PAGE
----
Microfluidic Systems for Investigating Bacterial Chemotaxis and Colonization
Englert, Derek Lynn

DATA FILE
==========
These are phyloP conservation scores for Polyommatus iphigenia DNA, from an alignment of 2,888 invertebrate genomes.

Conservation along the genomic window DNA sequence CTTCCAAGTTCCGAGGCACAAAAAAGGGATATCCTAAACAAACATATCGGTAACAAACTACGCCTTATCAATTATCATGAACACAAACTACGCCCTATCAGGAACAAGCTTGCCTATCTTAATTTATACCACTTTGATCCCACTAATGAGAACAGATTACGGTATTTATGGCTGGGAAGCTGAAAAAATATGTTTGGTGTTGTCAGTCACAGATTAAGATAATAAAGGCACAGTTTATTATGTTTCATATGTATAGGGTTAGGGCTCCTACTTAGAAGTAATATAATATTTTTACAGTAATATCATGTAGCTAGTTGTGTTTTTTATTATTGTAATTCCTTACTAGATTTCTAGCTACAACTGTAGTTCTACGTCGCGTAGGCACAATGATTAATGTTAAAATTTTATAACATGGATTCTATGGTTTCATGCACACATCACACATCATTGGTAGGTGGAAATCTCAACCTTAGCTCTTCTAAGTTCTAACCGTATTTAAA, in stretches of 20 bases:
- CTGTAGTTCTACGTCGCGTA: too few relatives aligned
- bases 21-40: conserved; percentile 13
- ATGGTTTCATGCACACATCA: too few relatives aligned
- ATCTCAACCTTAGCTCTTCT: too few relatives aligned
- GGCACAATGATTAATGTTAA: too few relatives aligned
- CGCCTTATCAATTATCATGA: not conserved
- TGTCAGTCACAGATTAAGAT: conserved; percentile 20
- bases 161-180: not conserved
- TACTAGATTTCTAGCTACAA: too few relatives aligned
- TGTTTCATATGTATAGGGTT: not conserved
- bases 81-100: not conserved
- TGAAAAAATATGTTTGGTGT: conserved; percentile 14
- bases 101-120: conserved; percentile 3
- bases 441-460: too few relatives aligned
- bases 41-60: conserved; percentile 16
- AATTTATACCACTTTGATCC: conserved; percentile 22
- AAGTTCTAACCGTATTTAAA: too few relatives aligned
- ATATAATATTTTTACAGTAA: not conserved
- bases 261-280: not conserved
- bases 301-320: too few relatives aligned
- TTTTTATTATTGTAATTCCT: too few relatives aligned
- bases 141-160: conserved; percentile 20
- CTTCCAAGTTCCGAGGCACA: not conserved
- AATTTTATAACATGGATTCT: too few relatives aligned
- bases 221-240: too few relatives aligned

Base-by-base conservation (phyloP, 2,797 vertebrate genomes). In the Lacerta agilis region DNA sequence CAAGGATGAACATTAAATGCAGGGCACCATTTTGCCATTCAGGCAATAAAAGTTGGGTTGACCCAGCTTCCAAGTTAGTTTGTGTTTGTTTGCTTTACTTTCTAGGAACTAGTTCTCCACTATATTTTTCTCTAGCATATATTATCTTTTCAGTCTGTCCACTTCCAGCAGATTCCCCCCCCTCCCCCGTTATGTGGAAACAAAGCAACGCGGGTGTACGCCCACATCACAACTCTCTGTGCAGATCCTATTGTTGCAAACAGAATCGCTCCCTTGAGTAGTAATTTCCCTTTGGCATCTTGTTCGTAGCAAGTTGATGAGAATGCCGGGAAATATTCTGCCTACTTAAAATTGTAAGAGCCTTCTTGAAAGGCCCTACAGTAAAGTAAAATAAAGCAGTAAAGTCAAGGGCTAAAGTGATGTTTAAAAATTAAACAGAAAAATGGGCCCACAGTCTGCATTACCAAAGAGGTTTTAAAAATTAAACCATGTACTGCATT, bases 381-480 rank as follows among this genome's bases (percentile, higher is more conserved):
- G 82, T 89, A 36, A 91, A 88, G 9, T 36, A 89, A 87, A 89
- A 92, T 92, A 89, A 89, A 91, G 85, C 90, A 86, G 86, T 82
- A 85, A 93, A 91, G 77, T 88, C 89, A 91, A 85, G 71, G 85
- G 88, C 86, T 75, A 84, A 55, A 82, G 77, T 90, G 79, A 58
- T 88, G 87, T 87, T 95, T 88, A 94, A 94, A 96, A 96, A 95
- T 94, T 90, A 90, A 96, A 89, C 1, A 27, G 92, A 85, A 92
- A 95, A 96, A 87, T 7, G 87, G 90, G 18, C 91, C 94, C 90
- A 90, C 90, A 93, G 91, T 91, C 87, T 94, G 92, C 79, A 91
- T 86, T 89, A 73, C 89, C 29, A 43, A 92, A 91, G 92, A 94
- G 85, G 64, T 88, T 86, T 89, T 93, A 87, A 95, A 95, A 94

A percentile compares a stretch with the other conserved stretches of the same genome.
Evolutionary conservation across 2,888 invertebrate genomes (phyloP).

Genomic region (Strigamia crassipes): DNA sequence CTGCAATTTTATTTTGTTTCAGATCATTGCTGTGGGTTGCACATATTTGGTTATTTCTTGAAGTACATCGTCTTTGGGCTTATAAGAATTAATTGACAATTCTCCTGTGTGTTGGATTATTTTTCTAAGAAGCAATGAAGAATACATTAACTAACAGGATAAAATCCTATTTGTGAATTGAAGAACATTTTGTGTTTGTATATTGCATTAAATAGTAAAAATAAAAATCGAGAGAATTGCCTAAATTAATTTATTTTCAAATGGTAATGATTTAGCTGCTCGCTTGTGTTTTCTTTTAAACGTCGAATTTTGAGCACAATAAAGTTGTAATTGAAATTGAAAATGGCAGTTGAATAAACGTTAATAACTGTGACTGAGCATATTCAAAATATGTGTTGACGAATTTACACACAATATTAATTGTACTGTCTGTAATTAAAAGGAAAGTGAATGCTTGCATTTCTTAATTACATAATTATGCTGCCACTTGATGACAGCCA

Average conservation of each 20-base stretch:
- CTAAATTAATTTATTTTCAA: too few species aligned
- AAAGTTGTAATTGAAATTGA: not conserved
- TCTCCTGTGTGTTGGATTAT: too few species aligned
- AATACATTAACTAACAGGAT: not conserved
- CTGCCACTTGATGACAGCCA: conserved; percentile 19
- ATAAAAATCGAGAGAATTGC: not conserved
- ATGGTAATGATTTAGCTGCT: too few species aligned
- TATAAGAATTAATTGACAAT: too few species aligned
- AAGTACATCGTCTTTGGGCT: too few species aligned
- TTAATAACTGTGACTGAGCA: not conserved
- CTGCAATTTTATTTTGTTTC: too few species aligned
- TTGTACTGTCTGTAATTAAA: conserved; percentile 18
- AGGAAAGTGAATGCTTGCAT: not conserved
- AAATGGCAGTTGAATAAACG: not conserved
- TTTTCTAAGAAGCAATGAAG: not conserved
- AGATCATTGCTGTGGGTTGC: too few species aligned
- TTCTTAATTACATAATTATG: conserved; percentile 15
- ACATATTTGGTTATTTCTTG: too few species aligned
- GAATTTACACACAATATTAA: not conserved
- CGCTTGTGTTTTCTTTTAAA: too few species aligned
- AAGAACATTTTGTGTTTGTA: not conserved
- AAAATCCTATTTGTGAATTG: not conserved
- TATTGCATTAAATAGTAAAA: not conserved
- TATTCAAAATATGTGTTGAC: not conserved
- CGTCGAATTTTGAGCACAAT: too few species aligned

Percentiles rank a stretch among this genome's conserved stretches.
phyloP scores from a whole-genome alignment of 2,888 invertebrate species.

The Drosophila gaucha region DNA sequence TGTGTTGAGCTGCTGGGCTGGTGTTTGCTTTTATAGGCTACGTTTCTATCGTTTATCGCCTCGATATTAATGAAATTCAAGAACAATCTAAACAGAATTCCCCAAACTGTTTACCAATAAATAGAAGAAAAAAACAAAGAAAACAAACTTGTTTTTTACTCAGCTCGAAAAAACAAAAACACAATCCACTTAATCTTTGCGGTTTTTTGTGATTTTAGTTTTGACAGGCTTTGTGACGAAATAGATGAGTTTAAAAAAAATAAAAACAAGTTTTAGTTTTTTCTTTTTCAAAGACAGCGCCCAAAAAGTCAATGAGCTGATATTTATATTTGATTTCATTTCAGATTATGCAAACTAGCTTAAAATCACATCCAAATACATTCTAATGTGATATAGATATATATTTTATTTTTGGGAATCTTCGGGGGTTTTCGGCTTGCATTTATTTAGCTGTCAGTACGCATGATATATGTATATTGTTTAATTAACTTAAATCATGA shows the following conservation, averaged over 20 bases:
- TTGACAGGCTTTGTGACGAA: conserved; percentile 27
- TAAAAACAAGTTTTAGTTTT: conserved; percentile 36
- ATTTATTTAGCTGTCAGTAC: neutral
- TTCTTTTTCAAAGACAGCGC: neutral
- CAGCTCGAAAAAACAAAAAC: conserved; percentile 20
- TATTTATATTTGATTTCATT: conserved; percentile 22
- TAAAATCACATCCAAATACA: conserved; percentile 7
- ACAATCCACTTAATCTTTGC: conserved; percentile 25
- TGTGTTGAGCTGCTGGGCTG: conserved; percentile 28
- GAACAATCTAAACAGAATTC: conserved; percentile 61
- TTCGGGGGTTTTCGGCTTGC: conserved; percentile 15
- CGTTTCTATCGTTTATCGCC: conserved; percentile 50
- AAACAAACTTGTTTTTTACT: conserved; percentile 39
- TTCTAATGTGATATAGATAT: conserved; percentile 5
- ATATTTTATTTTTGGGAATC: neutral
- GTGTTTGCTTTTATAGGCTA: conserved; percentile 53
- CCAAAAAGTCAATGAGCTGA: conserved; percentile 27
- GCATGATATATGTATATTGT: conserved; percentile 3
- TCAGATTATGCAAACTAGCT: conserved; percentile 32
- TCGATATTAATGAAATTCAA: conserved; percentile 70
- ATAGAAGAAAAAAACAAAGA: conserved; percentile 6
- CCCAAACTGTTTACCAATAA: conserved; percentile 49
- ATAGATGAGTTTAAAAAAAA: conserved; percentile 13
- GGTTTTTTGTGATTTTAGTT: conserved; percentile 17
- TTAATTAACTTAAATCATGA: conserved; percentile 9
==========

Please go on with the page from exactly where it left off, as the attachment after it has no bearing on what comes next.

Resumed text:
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The overall goal of this work was to develop and utilize microfluidic models for investigating bacterial chemotaxis and biofilm formation - phenotypes that play key roles in bacterial infections. Classical methods for investigating chemotaxis and biofilm formation have many limitations and drawbacks. These include being unsuitable for investigating the effect of chemorepellents, non-quantitative readouts, and not accounting for interaction between hydrodynamics and biofilm formation. The novel microfluidic model systems for chemotaxis and biofilm formation developed in this study addresses these drawbacks. Chemotaxis model system development was done in three stages. We first developed two static chemotaxis model systems - the two fluorophore chemotaxis agarose plug assay and the mu Plug assay - for rapidly determining the extent of chemotaxis in a qualitative manner. A key feature of these model systems was the incorporation of dead cells and differential labeling with green and red fluorescent proteins for partitioning the effects of movement due to fluid flow from chemotaxis. The static systems were used to rapidly screen a wide range of conditions for use in the flow-based mu Flow chemotaxis model system. The effect of four major variables - cell preparation method, gradient strength, flow rate in the device, and imaging position - that influence the chemotactic response in the mu Flow was characterized using the repellent taxis from Ni^2 gradients as the model chemoeffector. Using the mu Flow chemotaxis device, we investigated the chemotaxis of Escherichia coli RP437 to different signals that are present in the human gastrointestinal tract and are likely to be mediators of infection through their effect on chemotaxis. Our data show that the bacterial signal indole is a repellent, while the signals autoinducer-2 (AI-2) and isatin are attractants for E. coli RP437. However, cells exposed to a competing gradient of indole and either AI-2 or isatin, attracts E. coli. The ?Flow device was also used to refute a long-standing view on how the repellent Ni2 is sensed in E. coli. Our data show that only the Tar chemoreceptor is needed for sensing Ni^2 and the nickel binding protein, NikA, and the Ni^2 transport system proteins, NikB and NikC, are not required for repellent taxis from nickel. A microfluidic biofilm model was also developed in this study and used in conjunction with a mathematical model to investigate biofilm formation and quorum sensing in closed systems (where biofilm growth and hydrodynamics are interdependent). The mathematical model predictions were experimentally validated using Pseudomonas aeruginosa PA14 in a microfluidic biofilm system at various flow rates.